Every Student Succeeds Act

The demise of NCLB could make it easier for Indiana to kill ISTEP

PHOTO: Scott Elliott
Indiana State Superintendent Glenda Ritz speaking at Shortridge High School late last year.

The federal No Child Left Behind law is dead, replaced by a less-restrictive law last month, and the change might give Indiana enough wiggle-room to wrest free from its unpopular statewide ISTEP test.

The Every Student Succeeds Act, which will fully take effect for the 2017-18 school year, allows states more flexibility when developing tests. In fact, up to seven states will be picked for an experiment to pioneer the development of next-generation state exams. State Superintendent Glenda Ritz wants Indiana to ask to be part of the experiment.

“That is a strong possibility to be able to do that,” Ritz said. “I think the federal government is lessening the control over assessment systems.”

Ritz said today she wants to form a panel, much like the panel formed in 2013 to develop a new A-F school grading system, to address needed changes in ISTEP. She said she hopes lawmakers will sign on to the idea to develop a plan for the future before the state’s two-year contract with testing company Pearson to create ISTEP is finished in 2017.

“We have a two-year contract to do ISTEP here, but I want to make sure that we have time to actually get our system correct, making sure we are seeing growth of students over time,” Ritz said. “What informs instruction is knowing where students are and knowing where they are over the course of the year.”

Ritz’s vision for a new state test, she told reporters last week, would be a series of shorter tests that would track students’ progress, followed by a final test that would take a “snapshot” of their skills at the end of year, much like ISTEP does now.

This strategy would reduce the amount of time kids spend taking tests, she argued, and could better provide teachers and parents with quicker turnaround of test scores that could help directly guide changes to the way kids are taught.

Such a plan would be allowed by ESSA, so long as scores from the smaller tests could be combined to form one final year-end score. States are still required under the new law to give yearly tests that show how students are performing in English and math. But going forward, they will have more freedom to choose how they do it.

The once-per-year statewide tests must capture student scores at one moment in time, designed to essentially sum up where they stand. To prepare for ISTEP, Indiana students often take tests that measure student growth over time, an approach many teachers prefer. One such exam many Indiana schools use is created by the Oregon-based Northwest Evaluation Association.

Last year, the Indiana General Assembly’s budget bill included funds for schools to choose their own growth-oriented exams, like NWEA, rather than requiring all schools to use the same test as was done in the past. Ritz said that change would have to be addressed if the state were to use such tests as part of a larger state test series.

But a transition to a different testing timeline might not be so easy, education policy experts said.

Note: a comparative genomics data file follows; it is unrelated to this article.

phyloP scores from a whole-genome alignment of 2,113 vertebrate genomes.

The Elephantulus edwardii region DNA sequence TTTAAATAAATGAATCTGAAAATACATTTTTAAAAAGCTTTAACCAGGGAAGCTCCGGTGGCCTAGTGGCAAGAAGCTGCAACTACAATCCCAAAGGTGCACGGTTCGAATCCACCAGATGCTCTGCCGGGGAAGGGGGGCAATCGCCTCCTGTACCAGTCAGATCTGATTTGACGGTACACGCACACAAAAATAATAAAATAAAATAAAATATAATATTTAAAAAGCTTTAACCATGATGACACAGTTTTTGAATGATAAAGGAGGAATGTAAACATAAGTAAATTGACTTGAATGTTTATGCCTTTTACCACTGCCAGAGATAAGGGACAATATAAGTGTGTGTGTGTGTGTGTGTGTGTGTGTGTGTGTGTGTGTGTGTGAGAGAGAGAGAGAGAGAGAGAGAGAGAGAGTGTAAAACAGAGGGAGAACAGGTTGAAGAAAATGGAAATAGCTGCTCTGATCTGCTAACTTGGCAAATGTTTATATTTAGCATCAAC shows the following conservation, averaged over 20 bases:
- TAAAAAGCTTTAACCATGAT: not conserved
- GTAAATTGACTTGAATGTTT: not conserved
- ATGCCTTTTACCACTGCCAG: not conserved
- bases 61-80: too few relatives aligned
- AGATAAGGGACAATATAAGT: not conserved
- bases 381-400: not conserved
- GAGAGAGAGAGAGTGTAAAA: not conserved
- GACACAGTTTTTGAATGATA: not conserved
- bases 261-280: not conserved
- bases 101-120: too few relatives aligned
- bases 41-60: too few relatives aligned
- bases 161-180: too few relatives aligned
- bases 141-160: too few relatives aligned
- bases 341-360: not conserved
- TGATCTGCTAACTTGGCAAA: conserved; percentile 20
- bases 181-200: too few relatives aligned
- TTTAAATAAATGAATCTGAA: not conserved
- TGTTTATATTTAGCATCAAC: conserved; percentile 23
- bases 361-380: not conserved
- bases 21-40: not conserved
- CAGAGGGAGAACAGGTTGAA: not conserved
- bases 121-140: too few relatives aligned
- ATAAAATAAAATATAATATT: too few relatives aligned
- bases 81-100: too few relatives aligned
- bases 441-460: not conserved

Danielle Gonzales, assistant policy director for The Aspen Institute’s education program, said work done by other states, such as New Hampshire, to create a unique test isn’t always a smooth process.

For example, if Indiana were to give a few small tests throughout the year, rather than one big one, the state would have to make sure teachers across the state were teaching roughly the same things at the same time. That’s big challenge. In a state like Indiana, where local control of schools is even more prized, such a move might get resistance from educators and others, she said.

It took “tons of work and resources in getting New Hampshire where they are,” Gonzales said. “Frankly, it’s a significant challenge for other states to take that on.”

Changes are still a ways off

Guidance from the U.S. Department of Education for how to put elements from the new ESSA law in place is expected later this year, which means state policymakers can’t do much to prepare for now. That could be a barrier to ditching ISTEP, as a growing number of legislators have said they’d like to do.

“The big question that everyone has that I’ve heard is what will the regulations look like?” said Marc Lotter, spokesman for the Indiana State Board of Education.

Waivers that federal officials have awarded to states to release them from sanctions they could have faced for not measuring up under NCLB would be void in August of 2016. So far, the U.S. Department of Education has advised states to stick with the testing systems they have now until 2017. In the meantime, federal and state officials will try to figure out how to adapt testing and accountability systems to any changes required by the ESSA law.

Lotter said he doesn’t expect Indiana will have to change much, given the years of work already put into the state’s new standards, testing and A-F school grading model. ESSA still requires states to test students every year and measure how schools perform, just like NCLB. And Indiana’s upgraded standards got the OK from the U.S. Department of Education in 2014.

“The good thing is that, from what I understand, our standards are not going to need to change,” Lotter said.

Another big change that could affect Indiana is that ESSA voids a mandate from the Obama administration that required states receiving federal poverty aid to evaluate all teachers every year. Indiana made that requirement state law in 2011, but the change has been controversial.